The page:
Why Not Chase Past Performance? The Persistence Scorecard Lays It Out

“Don’t chase past performance” is one investment mantra that makes sense but is hard to live by. It applies to both asset allocation decisions (let’s double up on large cap growth stocks since they have been up the most over the last three years) and individual mutual fund selections (let’s buy XYZ Fund—it’s up 50%!). If you need a well-researched reason not to chase past fund performance and another good reason that supports our investment strategy, we have the Fun Facts for you! Standard & Poor’s publishes “The Persistence Scorecard,” which tracks how top-performing funds in one time period continue to perform in future time periods. Bottom line, relatively few funds consistently stay at the top. Specifically, out of 641 U.S. stock funds that were in the top 25% as of March 2014, only 7.3% managed to stay in the top 25% by the end of March 2016. The longer the time period, the lower the persistence: Only 0.78% of large cap funds and no mid cap or small cap funds stayed in the top 25% after five years.

[Tweet ""Don’t chase past performance" is one investment mantra that makes sense but is hard to live by."]

Fortunately, for our clients, we manage and reduce this risk by using asset class or index funds. These funds have a much higher probability of matching their underlying asset class performance due to their broad diversification and low cost. Hopefully, this helps you sleep better at night and increases your financial peace of mind!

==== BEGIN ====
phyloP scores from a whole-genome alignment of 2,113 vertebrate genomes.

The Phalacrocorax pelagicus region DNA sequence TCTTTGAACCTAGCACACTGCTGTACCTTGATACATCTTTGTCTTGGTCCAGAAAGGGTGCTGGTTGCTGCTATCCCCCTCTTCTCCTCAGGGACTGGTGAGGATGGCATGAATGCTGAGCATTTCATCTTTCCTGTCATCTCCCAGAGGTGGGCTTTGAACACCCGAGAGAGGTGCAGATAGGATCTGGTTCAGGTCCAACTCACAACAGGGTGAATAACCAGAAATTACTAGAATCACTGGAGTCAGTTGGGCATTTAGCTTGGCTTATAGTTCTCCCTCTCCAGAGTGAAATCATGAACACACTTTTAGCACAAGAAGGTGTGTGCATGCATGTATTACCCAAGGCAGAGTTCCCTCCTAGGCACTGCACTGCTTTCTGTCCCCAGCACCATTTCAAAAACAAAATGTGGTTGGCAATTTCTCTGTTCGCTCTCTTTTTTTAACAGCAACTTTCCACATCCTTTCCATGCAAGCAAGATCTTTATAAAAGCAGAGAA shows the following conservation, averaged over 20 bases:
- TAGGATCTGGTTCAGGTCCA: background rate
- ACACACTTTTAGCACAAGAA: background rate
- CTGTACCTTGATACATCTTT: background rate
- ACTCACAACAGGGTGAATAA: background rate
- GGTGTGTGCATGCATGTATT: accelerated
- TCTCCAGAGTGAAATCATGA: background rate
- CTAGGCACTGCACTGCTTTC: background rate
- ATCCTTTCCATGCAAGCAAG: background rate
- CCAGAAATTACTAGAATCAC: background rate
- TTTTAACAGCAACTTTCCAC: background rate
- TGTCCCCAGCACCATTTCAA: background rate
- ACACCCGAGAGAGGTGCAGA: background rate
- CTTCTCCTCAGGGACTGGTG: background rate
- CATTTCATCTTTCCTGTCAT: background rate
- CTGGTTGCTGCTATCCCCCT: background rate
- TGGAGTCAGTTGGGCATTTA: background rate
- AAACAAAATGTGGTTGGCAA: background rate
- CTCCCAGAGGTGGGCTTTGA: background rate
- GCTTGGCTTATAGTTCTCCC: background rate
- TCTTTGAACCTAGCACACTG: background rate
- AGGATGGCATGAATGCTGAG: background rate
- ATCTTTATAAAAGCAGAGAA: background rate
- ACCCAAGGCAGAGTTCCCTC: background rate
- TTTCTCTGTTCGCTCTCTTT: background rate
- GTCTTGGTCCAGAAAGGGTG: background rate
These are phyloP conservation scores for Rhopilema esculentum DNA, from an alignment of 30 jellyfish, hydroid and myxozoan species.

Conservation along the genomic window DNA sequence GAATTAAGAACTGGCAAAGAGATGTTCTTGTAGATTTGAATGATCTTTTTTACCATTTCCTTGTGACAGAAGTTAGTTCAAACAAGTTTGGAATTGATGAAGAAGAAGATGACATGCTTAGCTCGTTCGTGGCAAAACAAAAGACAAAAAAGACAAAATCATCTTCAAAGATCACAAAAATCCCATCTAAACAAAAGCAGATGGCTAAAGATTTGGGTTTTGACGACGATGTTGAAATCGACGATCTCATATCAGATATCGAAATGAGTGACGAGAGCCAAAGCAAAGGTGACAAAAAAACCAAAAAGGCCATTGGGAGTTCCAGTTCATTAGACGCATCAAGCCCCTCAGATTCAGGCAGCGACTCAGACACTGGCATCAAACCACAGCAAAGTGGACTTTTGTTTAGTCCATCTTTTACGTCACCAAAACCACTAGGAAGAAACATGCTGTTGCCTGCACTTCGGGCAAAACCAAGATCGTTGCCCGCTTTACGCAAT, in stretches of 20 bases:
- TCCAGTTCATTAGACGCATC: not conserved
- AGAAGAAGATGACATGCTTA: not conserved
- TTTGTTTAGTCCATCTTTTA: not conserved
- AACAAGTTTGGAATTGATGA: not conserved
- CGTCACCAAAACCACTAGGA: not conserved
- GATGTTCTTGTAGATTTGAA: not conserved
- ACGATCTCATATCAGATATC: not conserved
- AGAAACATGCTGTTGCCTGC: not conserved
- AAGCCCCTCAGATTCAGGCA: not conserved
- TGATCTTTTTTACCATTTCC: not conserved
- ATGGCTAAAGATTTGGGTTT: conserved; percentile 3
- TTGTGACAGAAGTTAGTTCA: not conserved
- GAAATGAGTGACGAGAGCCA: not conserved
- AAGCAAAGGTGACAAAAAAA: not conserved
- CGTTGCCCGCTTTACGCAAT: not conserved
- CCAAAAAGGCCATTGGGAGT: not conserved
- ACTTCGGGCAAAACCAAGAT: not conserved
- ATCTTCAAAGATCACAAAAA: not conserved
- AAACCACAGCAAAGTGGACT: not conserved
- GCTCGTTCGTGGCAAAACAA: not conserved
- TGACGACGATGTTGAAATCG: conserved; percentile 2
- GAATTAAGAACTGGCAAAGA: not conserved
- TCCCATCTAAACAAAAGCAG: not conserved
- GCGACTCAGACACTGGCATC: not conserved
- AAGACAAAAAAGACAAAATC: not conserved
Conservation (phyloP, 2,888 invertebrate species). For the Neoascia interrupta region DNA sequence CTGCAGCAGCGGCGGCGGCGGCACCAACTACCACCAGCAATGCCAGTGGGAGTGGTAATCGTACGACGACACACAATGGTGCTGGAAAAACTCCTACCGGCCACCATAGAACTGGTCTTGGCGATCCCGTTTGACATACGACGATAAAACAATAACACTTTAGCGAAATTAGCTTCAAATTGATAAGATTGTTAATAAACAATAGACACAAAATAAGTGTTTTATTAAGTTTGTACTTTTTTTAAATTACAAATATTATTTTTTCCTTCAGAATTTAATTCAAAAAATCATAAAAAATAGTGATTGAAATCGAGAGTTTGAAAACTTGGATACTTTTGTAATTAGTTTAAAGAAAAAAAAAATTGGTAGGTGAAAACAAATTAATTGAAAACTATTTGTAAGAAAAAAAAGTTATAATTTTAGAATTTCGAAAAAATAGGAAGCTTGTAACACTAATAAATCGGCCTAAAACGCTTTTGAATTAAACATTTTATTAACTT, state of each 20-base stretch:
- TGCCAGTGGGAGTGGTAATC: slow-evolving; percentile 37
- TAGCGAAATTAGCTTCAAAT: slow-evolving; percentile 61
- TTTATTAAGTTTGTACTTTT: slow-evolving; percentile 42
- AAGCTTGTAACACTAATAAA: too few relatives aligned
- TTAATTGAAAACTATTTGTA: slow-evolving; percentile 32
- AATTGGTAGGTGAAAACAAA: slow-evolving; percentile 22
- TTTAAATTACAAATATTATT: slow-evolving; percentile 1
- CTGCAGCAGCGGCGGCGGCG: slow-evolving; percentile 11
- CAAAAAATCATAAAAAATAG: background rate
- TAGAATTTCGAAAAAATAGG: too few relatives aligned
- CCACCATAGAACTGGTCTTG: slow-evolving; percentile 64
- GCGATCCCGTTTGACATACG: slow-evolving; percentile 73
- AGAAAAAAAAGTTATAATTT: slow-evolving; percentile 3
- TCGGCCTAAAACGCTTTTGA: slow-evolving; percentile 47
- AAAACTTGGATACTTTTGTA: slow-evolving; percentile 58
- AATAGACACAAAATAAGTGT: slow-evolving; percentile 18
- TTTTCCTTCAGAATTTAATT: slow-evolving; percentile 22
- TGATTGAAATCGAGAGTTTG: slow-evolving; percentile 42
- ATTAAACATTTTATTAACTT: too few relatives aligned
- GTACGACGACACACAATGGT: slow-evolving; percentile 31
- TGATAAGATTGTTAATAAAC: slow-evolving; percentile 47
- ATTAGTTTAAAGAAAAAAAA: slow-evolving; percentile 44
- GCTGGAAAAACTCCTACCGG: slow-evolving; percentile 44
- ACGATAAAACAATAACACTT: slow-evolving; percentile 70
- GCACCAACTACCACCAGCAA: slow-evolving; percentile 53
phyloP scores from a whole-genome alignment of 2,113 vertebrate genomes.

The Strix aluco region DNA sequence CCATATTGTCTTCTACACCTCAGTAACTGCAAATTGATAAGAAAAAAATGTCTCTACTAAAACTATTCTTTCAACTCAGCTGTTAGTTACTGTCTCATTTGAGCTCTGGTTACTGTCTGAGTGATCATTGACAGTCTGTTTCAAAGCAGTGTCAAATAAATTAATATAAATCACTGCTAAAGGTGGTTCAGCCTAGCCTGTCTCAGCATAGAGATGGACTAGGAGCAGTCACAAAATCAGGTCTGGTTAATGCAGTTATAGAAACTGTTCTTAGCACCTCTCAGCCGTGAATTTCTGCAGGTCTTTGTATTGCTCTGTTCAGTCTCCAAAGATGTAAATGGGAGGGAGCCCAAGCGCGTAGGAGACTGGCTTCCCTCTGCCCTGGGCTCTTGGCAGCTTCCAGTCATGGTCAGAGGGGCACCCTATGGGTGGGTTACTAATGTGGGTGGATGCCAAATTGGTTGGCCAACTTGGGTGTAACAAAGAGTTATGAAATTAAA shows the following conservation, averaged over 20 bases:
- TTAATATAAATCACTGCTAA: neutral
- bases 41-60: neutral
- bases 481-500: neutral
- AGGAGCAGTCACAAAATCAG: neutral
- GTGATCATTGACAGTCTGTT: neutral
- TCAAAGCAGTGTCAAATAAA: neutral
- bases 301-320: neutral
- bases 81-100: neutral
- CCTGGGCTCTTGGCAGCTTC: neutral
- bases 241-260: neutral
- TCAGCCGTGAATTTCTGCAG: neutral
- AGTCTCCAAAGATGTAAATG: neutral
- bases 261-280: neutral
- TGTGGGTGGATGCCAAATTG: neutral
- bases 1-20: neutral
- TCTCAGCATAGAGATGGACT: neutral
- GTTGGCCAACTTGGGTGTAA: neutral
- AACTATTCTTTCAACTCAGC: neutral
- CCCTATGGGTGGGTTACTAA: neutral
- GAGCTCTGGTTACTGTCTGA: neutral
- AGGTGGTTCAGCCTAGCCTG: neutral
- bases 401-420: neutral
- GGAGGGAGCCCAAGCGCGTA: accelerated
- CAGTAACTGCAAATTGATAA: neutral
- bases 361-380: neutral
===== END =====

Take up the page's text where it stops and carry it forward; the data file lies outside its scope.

Shifting to seasonal highlights, October is National Cyber Security Awareness Month. So appropriate for Halloween! While we are not technology experts, we do recommend that you use long and complicated passwords for financial accounts and websites with personal confidential information, and different passwords for different websites, which may include simpler passwords for websites like general news or sports subscriptions.

Last month I said I had one and only one comment on the presidential election, but here is one more to consider: The stock market reacts strongly to unexpected news. This presidential election and its candidates are more controversial than we have seen in several elections, but all public news is already reflected in the stock market. We know that one candidate will get elected. The stock market isn’t spiraling down in fear that one candidate or the other will get elected. You shouldn’t live in fear either.

Happy October and happy Halloween! As always, please contact us with any questions, news or comments.